The first step in TCU quarterback Kenny Hill’s Reputation Redemption Tour unfolded in impressive fashion Saturday night in Amon G. Carter Stadium. But it would be wise to hold off on the unbridled optimism in the wake of a 63-0 rout of Jackson State until more evidence surfaces, starting with this week’s contest at Arkansas.
Hill, a fifth-year senior from Southlake Carroll, threw more interceptions than any starting quarterback in the Big 12 during last year’s 6-7 season. But he showed a comfort level with the Horned Frogs’ offense against Jackson State that was missing last season, Hill’s first in charge of the TCU offense. Hill was crisp and decisive, with rare exception, while throwing for 206 yards and four touchdowns in the debut of Sonny Cumbie as TCU’s new offensive play-caller.
Hill completed the first eight passes he attempted against JSU, including two for touchdowns, and completed 82.7 percent of his throws (18-of-23). His lone interception came on a deep ball that hung in the air a bit too long rather than an ill-advised throw into coverage. He even threw the clearing block that allowed freshman Kennedy Snell to reach the end zone after a cutback move to cap a 13-yard scoring strike on the Frogs’ opening drive.
Some of the success, no doubt, had to do with facing an opponent that now is 0-14 in school history against major-college football programs like TCU. But there’s no question that Hill, 22, made some positive strides in what he described as a season-long effort “to come out and change the narrative about me” after a mostly inconsistent college career that began at Texas A&M and will conclude at TCU.
Asked if he made the statement he sought in Saturday’s opener, Hill said: “Absolutely. I felt great out there. I feel comfortable in the offense and I’ve been waiting a long time for this. Other than the pick, when I put too much air under the ball, everything seemed like it flowed well.
“I didn’t play the way I wanted to last year. I think I’ve grown up. I’ve been through a lot, seen a lot, experienced a lot. I’ve learned what it takes to play this position in college.”
More defining tests are on the horizon, starting with this week’s contest at Arkansas, a longtime rival from TCU’s days in the Southwest Conference. But Coach Gary Patterson acknowledged he thought Hill made strides as a decision-maker Saturday compared to what he showed last season.
“Yeah, I did,” Patterson said. “I didn’t like the interception. I told Kenny about that one. Other than that, I was happy.”
Without question, Hill headed into the season as the X-factor in TCU’s hopes to return to contender status in the Big 12, as well as a weekly spot in the Top 25 rankings. He was pushed throughout the off-season by freshman Shawn Robinson, a four-star signee from DeSoto who showed promise as a backup by throwing a 56-yard scoring strike to TreVontae Hights on his first collegiate completion Saturday.
Hill credited Robinson’s presence as the backup with motivating him to put more separation between his totals for touchdown passes (17) and interceptions (13) than he did a year ago. Saturday’s touchdowns-to-interceptions ratio of 4-1 marked a step in the right direction. It followed an edict from Cumbie, who has been Hill’s quarterbacks coach throughout his time at TCU and challenged his senior leader during fall drills.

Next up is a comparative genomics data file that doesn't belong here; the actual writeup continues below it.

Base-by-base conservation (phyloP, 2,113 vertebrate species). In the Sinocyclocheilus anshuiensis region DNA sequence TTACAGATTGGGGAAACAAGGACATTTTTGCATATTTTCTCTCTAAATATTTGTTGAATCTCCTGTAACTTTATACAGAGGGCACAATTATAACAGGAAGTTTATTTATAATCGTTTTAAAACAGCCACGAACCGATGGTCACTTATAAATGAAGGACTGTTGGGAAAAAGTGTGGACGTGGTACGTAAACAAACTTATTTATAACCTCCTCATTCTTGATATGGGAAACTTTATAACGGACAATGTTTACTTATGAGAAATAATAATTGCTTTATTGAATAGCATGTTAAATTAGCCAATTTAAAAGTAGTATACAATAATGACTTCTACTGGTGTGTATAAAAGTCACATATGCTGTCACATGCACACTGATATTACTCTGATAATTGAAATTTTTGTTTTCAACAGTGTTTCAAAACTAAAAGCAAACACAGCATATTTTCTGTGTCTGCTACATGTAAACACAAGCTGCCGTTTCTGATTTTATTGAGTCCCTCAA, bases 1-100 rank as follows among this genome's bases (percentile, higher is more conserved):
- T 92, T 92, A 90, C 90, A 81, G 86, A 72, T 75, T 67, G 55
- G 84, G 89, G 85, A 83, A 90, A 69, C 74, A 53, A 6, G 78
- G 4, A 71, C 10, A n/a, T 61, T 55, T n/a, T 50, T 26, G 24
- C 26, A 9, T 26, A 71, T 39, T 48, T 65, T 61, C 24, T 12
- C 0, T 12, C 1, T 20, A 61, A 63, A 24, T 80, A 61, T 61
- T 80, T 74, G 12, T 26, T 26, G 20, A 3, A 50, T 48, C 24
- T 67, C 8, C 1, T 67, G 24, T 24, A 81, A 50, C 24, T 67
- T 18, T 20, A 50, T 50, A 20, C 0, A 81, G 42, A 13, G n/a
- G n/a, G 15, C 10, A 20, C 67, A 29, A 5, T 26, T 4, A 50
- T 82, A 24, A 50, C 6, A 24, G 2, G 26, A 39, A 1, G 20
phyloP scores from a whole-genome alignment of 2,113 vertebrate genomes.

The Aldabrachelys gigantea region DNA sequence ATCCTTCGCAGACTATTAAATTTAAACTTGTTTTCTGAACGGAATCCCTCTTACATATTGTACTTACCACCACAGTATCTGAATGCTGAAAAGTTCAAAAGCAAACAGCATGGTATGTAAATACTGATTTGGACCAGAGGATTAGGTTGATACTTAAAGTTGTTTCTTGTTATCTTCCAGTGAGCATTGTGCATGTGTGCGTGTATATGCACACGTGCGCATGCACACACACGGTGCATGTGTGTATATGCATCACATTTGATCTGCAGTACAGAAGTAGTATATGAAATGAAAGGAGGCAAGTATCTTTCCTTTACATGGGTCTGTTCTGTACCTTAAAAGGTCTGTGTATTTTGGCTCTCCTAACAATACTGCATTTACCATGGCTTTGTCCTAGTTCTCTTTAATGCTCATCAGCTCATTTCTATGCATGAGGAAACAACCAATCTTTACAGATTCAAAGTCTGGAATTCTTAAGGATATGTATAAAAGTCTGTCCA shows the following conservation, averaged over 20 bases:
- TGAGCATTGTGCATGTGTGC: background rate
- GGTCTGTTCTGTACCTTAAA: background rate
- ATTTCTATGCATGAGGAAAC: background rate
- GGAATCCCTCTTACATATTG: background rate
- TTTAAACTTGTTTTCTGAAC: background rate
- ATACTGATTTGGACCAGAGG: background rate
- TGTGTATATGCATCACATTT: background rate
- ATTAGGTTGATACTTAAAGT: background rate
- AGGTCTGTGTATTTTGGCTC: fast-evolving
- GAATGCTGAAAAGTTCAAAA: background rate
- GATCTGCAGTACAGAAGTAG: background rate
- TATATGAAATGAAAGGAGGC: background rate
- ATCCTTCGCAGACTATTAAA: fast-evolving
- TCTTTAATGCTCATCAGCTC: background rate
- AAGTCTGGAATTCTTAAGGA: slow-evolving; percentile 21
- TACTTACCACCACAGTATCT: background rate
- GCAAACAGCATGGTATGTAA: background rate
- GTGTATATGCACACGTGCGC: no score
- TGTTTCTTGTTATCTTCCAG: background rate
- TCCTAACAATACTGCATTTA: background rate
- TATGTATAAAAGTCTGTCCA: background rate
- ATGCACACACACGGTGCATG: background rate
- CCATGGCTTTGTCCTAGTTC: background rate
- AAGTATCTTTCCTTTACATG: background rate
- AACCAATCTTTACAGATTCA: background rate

“As a quarterback, at times, you allow things to build up and your frustrations grow. I think you saw some of that with him,” Cumbie said before a recent practice. “What he needs to do better is protect the football, make better decisions and be consistently accurate. Those are the key things we’re asking him to do. He knows it’s time for him to grow up and play at a high level.”
For one night, Hill did exactly that. He led TCU on five touchdown drives in eight possessions, building a 42-0 lead before turning matters over to Robinson with 6:34 remaining in the third quarter. The TCU offense, which struggled with penalties last season, was not flagged during any of Hill’s possessions and the lone interception did not set up a short-field scoring opportunity for Jackson State.
Future games will offer more significant stressers and Robinson showed he’ll keep the pressure on Hill to produce with a solid college debut: 5-of-7 through the air for 94 yards, with two touchdowns. He also averaged 14.3 yards on three carries, including a 40-yarder that was TCU’s longest rushing gain of the night.
Patterson praised Robinson and said his first taste of success in college “will help him make big strides for next week” as TCU prepares for Arkansas. Hill knows the next game will be a test of whether he can show more consistency in his weekly efforts.
“The competition will step up next week and we know that. We’re just ready to get back to work,” Hill said. “We came in looking to be 1-0 and we are. I’m a results guy. I’m just looking for wins. I’m trying to go 12-0, then 13. And, hopefully, 14 and 15.”
The first step came Saturday against Jackson State, with two of Hill’s scoring strikes going to Desmon White. Asked what struck him most about Hill in the season opener, White had a quick response.
“Confidence,” White said. “He knows what he’s doing and what it’s going to take to get to the next level. We all believe in him and we’re ready to go.”